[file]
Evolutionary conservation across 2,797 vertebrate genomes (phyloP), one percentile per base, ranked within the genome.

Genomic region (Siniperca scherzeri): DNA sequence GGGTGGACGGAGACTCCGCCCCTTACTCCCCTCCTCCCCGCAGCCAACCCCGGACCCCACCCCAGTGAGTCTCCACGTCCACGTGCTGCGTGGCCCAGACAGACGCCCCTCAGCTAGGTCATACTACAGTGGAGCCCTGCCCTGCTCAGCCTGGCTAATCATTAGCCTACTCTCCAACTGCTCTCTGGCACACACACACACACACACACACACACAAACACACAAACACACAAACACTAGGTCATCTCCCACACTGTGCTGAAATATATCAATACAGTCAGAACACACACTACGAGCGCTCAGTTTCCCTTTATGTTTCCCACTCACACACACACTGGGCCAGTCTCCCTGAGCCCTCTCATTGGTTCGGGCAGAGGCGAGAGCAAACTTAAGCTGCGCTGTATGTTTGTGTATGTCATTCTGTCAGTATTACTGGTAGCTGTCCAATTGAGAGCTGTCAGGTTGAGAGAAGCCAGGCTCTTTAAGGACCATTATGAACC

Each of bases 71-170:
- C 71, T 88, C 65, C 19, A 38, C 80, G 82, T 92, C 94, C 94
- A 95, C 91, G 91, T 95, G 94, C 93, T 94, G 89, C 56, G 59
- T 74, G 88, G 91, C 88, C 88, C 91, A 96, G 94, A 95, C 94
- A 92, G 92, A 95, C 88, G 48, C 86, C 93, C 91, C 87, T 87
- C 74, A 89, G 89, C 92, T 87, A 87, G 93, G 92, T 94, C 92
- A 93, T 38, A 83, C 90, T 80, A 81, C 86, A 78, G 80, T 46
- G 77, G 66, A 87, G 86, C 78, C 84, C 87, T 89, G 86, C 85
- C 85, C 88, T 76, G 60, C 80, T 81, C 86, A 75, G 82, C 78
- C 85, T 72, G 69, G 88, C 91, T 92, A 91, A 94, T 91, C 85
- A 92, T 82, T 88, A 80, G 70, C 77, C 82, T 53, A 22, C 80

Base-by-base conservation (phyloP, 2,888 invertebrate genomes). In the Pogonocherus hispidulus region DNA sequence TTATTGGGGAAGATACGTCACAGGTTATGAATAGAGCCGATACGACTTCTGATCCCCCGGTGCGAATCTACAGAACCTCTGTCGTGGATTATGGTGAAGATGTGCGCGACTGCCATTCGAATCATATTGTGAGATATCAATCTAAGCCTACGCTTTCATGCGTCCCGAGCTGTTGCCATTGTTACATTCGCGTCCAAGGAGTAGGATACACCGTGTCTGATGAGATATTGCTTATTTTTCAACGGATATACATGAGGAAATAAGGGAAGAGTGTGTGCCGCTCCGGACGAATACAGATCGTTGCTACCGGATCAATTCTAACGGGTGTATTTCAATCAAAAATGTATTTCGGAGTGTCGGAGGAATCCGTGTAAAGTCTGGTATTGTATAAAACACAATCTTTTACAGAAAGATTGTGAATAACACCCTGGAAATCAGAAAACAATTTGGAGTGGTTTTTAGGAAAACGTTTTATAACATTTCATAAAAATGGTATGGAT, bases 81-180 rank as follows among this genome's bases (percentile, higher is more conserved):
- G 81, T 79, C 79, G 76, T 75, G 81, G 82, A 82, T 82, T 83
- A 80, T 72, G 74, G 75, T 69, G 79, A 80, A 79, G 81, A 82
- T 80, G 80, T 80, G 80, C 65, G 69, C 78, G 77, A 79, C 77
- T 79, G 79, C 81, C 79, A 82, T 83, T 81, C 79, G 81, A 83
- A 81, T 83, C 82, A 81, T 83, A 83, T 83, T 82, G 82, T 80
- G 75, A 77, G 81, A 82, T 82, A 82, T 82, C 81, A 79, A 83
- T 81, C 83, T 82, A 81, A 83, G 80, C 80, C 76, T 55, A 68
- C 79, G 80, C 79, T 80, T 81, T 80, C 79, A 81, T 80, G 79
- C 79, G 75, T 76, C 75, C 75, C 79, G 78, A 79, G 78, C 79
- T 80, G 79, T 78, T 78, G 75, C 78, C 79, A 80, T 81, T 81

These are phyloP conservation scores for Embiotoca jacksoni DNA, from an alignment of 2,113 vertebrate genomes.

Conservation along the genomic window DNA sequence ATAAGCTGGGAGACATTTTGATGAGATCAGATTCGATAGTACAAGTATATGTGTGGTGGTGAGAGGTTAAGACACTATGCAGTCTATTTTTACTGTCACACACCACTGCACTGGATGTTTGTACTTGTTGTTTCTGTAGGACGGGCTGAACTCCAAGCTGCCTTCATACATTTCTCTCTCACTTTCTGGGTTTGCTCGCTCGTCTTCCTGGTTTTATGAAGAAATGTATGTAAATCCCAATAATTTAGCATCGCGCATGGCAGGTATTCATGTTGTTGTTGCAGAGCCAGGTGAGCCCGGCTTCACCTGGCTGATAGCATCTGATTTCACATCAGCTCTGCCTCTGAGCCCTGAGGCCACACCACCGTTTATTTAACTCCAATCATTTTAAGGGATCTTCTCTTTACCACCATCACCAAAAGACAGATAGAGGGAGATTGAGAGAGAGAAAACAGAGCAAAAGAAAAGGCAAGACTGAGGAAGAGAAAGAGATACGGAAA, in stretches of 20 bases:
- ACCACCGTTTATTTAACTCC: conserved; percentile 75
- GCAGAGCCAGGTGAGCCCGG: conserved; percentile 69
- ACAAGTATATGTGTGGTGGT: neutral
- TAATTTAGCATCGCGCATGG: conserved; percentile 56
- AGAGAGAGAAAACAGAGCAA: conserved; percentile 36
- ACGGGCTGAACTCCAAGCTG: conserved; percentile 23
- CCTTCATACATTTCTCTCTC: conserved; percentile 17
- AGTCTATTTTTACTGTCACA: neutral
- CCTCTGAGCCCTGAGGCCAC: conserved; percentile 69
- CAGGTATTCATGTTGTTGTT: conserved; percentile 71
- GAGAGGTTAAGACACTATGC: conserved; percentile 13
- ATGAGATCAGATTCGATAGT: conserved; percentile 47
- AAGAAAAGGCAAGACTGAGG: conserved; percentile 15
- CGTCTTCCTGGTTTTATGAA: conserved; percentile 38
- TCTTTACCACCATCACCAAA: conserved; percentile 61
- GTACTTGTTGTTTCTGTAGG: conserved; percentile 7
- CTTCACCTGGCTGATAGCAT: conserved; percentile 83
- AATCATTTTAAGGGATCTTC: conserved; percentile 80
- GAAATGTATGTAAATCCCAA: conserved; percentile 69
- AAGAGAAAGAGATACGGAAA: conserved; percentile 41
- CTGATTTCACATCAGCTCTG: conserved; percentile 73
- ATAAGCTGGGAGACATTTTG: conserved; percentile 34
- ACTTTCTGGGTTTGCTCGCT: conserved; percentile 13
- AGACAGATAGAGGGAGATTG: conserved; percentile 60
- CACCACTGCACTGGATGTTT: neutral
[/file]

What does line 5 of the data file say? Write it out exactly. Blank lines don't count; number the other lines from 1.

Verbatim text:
- A 95, C 91, G 91, T 95, G 94, C 93, T 94, G 89, C 56, G 59